6. Reads well and is understandable to me Q (which is saying something! 😂)
  7. Whilst I'm overall really impressed with the sounds you can get out of the Spectrum, that Mu-Tron patch doesn't sound all that much like a Mu-Tron to me, it doesn't have the dirty quack and the decay isn't the same. Maybe you can fine tune it? I heard a few really good Moog MF101 emulations out of the C4 previously so it's probably likely those sounds are in there somewhere.
  8. Thanks @Quatschmacher I do already have one of these. I can confirm these are fantastic, great sounding very funky Spacebasses. GLWYS @marcblum I really like the custom made flight case for this bass and that the strap has been repositioned. My one has some neck dive issues, so it makes total sense to do this.
  9. You can program the Chunk Octavius Squeezer on the fly too, but you need to seriously understand synthesis to do so.
  10. I think the vintage Musitronics/Mu-Tron effects would apply here. If they weren't used by so many pro musicians I doubt the vintage units would reach the prices they do today. Mu-Tron III - Bootsy/Parliament/Funkadelic/Eddie Hazel/Stevie Wonder/Grateful Dead/Jerry Garcia/ Flea / George Duke / various 70's funk musicians Octave Divider - Sly and the Family Stone/Larry Graham Bi-Phase - Smashing Pumpkins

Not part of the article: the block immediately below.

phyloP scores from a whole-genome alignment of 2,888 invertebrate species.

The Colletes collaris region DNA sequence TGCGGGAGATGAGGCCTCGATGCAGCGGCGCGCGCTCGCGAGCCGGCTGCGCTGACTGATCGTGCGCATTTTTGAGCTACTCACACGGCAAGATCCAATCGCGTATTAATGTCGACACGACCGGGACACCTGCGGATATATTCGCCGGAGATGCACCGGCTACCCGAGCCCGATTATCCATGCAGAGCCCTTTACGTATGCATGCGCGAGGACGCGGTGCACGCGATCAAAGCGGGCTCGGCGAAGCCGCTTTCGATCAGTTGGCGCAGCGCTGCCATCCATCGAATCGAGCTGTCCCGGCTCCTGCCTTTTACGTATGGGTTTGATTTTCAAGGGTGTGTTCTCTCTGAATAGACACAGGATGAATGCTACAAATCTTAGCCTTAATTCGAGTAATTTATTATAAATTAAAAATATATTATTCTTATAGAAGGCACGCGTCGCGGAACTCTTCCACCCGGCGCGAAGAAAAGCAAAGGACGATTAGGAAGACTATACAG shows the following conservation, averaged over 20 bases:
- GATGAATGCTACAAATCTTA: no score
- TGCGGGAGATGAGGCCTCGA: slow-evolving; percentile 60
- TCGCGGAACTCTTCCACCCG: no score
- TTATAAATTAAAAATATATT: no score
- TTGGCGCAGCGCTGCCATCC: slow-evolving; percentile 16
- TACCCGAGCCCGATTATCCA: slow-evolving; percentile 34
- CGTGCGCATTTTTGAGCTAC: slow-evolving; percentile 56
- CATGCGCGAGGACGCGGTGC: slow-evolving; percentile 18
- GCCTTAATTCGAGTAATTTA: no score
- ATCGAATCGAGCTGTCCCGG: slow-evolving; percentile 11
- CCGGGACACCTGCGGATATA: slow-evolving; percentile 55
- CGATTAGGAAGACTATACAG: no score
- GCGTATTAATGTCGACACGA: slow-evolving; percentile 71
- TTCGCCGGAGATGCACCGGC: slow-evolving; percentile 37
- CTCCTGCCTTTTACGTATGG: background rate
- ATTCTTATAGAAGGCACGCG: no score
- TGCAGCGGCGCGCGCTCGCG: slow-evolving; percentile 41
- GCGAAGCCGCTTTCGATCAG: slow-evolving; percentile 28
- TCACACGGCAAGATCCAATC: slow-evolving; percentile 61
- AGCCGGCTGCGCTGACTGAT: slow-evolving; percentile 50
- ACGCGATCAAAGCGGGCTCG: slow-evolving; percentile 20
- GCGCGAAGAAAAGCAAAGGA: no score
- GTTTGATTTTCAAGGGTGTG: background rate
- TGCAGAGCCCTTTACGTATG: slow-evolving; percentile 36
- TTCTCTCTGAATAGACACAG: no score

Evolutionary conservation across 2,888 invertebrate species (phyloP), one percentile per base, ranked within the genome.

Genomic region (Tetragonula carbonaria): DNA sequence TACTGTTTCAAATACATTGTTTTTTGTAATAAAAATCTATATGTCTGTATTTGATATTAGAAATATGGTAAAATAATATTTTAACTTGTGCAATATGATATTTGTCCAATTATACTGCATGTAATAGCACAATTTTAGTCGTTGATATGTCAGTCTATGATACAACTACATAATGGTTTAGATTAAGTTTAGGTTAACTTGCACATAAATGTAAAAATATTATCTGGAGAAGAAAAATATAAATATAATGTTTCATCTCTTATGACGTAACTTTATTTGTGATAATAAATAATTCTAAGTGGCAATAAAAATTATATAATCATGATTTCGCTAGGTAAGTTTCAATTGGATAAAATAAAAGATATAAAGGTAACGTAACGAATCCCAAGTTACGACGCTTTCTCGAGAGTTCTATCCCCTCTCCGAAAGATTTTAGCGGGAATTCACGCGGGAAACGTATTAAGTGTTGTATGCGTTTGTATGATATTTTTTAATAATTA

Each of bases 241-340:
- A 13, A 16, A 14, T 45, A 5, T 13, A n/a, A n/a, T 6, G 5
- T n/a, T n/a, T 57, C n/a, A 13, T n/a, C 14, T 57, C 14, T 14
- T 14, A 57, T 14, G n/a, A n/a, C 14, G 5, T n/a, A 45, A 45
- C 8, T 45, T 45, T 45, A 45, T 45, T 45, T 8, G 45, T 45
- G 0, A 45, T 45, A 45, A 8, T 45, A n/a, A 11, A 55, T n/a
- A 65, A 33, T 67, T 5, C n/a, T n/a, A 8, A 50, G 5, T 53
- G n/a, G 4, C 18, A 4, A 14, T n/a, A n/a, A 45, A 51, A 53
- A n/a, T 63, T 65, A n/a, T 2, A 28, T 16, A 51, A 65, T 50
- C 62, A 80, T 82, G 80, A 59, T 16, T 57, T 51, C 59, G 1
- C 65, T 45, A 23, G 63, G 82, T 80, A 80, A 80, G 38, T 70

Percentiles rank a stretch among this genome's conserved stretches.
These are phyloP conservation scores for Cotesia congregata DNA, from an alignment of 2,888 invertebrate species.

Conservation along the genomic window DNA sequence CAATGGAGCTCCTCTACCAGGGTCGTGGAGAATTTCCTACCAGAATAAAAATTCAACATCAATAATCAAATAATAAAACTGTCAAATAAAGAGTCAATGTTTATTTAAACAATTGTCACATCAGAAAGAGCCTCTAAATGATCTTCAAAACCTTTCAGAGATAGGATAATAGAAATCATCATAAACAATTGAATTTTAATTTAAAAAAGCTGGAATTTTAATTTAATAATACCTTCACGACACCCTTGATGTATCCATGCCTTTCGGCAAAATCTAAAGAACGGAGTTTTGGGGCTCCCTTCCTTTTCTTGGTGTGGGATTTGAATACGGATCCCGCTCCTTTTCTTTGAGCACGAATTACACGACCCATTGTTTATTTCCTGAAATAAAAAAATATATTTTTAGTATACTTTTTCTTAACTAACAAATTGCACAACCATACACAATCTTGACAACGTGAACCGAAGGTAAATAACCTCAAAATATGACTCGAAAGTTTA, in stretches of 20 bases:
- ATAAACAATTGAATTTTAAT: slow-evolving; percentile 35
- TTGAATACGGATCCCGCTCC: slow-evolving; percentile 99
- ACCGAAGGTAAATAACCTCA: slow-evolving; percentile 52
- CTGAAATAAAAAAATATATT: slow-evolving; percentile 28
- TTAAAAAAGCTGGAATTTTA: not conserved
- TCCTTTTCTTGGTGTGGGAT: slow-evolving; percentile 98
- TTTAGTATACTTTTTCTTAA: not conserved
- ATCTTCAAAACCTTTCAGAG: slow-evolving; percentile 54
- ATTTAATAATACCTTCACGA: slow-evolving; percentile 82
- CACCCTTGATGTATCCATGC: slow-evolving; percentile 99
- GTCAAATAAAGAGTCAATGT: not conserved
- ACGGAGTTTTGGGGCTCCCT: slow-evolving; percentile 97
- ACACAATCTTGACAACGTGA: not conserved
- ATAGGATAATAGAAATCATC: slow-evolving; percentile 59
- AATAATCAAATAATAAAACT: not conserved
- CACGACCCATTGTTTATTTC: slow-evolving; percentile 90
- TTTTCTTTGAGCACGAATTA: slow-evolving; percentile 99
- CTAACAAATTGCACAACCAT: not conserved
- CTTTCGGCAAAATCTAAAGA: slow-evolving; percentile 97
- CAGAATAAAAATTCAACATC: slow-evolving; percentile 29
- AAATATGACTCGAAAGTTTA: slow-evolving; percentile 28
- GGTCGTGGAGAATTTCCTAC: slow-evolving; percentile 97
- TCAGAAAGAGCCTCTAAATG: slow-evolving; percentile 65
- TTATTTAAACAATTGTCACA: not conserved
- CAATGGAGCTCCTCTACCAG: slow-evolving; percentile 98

11. Yes completely. I tend to play a lot of funk and through a lot of effects with these. That said, I also play funk with my "normal" shaped Warwick Corvette$$! 🤩
  12. That was a great deal on the Squeezer. No wonder it was snapped up. If you are willing to spend time programming your settings these are fantastic synth pedals.
  13. Cheers @Al Krow🤩. The Chunk is an excellent envelope filter. A little tricky to dial in with sensitive controls, especially the down sweep. Very wet and squelchy compared to most if not all other envelope filters. Most similar sounding to an IE Xerograph Deluxe or the even rarer Frostwave Funk-a-Duck. If you can find a Brown Dog gated fuzz to go with it, or an Octavius Squeezer, it is synth heaven.
  14. I have one of these and they are excellent envelope filters, best bang for your buck for a budget filter, pretty versatile & much better than the newer Micro Q-Tron. Good price too, GLWTS.